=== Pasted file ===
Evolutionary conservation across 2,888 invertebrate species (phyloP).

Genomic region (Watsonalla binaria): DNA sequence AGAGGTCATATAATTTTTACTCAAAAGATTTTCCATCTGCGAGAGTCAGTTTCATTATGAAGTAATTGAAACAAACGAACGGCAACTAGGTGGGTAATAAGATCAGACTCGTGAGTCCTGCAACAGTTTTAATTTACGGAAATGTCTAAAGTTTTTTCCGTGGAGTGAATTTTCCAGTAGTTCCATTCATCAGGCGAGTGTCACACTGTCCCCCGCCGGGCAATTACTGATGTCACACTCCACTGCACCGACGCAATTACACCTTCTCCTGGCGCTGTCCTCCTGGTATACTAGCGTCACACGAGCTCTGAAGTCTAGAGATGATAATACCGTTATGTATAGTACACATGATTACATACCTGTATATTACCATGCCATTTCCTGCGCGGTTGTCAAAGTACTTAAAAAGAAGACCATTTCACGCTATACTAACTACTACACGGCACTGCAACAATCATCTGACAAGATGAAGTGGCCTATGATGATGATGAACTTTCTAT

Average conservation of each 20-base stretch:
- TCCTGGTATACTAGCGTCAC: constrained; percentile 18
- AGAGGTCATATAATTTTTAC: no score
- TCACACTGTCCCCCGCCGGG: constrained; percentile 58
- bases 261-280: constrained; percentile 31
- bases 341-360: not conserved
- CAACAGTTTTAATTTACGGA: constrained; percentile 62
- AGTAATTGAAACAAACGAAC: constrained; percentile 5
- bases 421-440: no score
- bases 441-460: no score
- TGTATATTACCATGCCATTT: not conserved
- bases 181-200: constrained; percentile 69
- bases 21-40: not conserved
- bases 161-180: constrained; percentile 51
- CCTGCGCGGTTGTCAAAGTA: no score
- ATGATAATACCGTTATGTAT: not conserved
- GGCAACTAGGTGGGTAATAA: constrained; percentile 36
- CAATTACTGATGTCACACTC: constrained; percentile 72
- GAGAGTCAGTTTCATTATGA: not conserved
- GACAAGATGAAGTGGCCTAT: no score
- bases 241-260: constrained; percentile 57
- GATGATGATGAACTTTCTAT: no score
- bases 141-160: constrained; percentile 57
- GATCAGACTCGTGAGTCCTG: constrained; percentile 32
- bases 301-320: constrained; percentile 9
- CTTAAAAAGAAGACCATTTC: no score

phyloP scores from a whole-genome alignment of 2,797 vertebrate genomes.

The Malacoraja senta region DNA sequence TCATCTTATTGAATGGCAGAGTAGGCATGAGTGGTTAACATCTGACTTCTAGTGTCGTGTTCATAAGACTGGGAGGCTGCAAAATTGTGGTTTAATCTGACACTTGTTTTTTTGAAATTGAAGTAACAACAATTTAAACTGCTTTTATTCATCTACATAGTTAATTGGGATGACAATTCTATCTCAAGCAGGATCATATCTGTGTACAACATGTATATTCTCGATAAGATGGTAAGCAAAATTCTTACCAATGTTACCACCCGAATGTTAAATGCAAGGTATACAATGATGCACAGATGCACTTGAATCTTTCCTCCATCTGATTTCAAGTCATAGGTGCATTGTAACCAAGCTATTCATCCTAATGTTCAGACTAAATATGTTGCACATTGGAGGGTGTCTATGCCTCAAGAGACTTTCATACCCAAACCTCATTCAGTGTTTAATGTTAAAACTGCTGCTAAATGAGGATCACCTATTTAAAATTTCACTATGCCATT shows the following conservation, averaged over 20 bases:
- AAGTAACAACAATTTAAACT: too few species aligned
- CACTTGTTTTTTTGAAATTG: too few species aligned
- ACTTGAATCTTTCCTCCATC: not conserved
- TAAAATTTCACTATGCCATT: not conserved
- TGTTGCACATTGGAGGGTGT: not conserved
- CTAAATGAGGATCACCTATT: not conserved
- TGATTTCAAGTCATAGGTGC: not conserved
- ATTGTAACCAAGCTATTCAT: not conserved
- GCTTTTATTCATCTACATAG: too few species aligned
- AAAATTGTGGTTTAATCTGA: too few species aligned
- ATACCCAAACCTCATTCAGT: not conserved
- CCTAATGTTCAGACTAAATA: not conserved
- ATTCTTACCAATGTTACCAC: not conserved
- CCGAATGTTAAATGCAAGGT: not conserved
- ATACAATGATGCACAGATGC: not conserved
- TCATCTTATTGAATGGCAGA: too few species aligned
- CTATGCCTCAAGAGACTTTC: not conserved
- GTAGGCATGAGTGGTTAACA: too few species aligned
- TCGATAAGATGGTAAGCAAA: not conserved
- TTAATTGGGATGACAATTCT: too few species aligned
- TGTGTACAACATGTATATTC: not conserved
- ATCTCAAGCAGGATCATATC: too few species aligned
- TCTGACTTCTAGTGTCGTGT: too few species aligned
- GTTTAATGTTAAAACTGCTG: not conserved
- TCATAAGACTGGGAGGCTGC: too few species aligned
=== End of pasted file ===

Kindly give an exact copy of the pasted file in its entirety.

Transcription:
Evolutionary conservation across 2,888 invertebrate species (phyloP).

Genomic region (Watsonalla binaria): DNA sequence AGAGGTCATATAATTTTTACTCAAAAGATTTTCCATCTGCGAGAGTCAGTTTCATTATGAAGTAATTGAAACAAACGAACGGCAACTAGGTGGGTAATAAGATCAGACTCGTGAGTCCTGCAACAGTTTTAATTTACGGAAATGTCTAAAGTTTTTTCCGTGGAGTGAATTTTCCAGTAGTTCCATTCATCAGGCGAGTGTCACACTGTCCCCCGCCGGGCAATTACTGATGTCACACTCCACTGCACCGACGCAATTACACCTTCTCCTGGCGCTGTCCTCCTGGTATACTAGCGTCACACGAGCTCTGAAGTCTAGAGATGATAATACCGTTATGTATAGTACACATGATTACATACCTGTATATTACCATGCCATTTCCTGCGCGGTTGTCAAAGTACTTAAAAAGAAGACCATTTCACGCTATACTAACTACTACACGGCACTGCAACAATCATCTGACAAGATGAAGTGGCCTATGATGATGATGAACTTTCTAT

Average conservation of each 20-base stretch:
- TCCTGGTATACTAGCGTCAC: constrained; percentile 18
- AGAGGTCATATAATTTTTAC: no score
- TCACACTGTCCCCCGCCGGG: constrained; percentile 58
- bases 261-280: constrained; percentile 31
- bases 341-360: not conserved
- CAACAGTTTTAATTTACGGA: constrained; percentile 62
- AGTAATTGAAACAAACGAAC: constrained; percentile 5
- bases 421-440: no score
- bases 441-460: no score
- TGTATATTACCATGCCATTT: not conserved
- bases 181-200: constrained; percentile 69
- bases 21-40: not conserved
- bases 161-180: constrained; percentile 51
- CCTGCGCGGTTGTCAAAGTA: no score
- ATGATAATACCGTTATGTAT: not conserved
- GGCAACTAGGTGGGTAATAA: constrained; percentile 36
- CAATTACTGATGTCACACTC: constrained; percentile 72
- GAGAGTCAGTTTCATTATGA: not conserved
- GACAAGATGAAGTGGCCTAT: no score
- bases 241-260: constrained; percentile 57
- GATGATGATGAACTTTCTAT: no score
- bases 141-160: constrained; percentile 57
- GATCAGACTCGTGAGTCCTG: constrained; percentile 32
- bases 301-320: constrained; percentile 9
- CTTAAAAAGAAGACCATTTC: no score

phyloP scores from a whole-genome alignment of 2,797 vertebrate genomes.

The Malacoraja senta region DNA sequence TCATCTTATTGAATGGCAGAGTAGGCATGAGTGGTTAACATCTGACTTCTAGTGTCGTGTTCATAAGACTGGGAGGCTGCAAAATTGTGGTTTAATCTGACACTTGTTTTTTTGAAATTGAAGTAACAACAATTTAAACTGCTTTTATTCATCTACATAGTTAATTGGGATGACAATTCTATCTCAAGCAGGATCATATCTGTGTACAACATGTATATTCTCGATAAGATGGTAAGCAAAATTCTTACCAATGTTACCACCCGAATGTTAAATGCAAGGTATACAATGATGCACAGATGCACTTGAATCTTTCCTCCATCTGATTTCAAGTCATAGGTGCATTGTAACCAAGCTATTCATCCTAATGTTCAGACTAAATATGTTGCACATTGGAGGGTGTCTATGCCTCAAGAGACTTTCATACCCAAACCTCATTCAGTGTTTAATGTTAAAACTGCTGCTAAATGAGGATCACCTATTTAAAATTTCACTATGCCATT shows the following conservation, averaged over 20 bases:
- AAGTAACAACAATTTAAACT: too few species aligned
- CACTTGTTTTTTTGAAATTG: too few species aligned
- ACTTGAATCTTTCCTCCATC: not conserved
- TAAAATTTCACTATGCCATT: not conserved
- TGTTGCACATTGGAGGGTGT: not conserved
- CTAAATGAGGATCACCTATT: not conserved
- TGATTTCAAGTCATAGGTGC: not conserved
- ATTGTAACCAAGCTATTCAT: not conserved
- GCTTTTATTCATCTACATAG: too few species aligned
- AAAATTGTGGTTTAATCTGA: too few species aligned
- ATACCCAAACCTCATTCAGT: not conserved
- CCTAATGTTCAGACTAAATA: not conserved
- ATTCTTACCAATGTTACCAC: not conserved
- CCGAATGTTAAATGCAAGGT: not conserved
- ATACAATGATGCACAGATGC: not conserved
- TCATCTTATTGAATGGCAGA: too few species aligned
- CTATGCCTCAAGAGACTTTC: not conserved
- GTAGGCATGAGTGGTTAACA: too few species aligned
- TCGATAAGATGGTAAGCAAA: not conserved
- TTAATTGGGATGACAATTCT: too few species aligned
- TGTGTACAACATGTATATTC: not conserved
- ATCTCAAGCAGGATCATATC: too few species aligned
- TCTGACTTCTAGTGTCGTGT: too few species aligned
- GTTTAATGTTAAAACTGCTG: not conserved
- TCATAAGACTGGGAGGCTGC: too few species aligned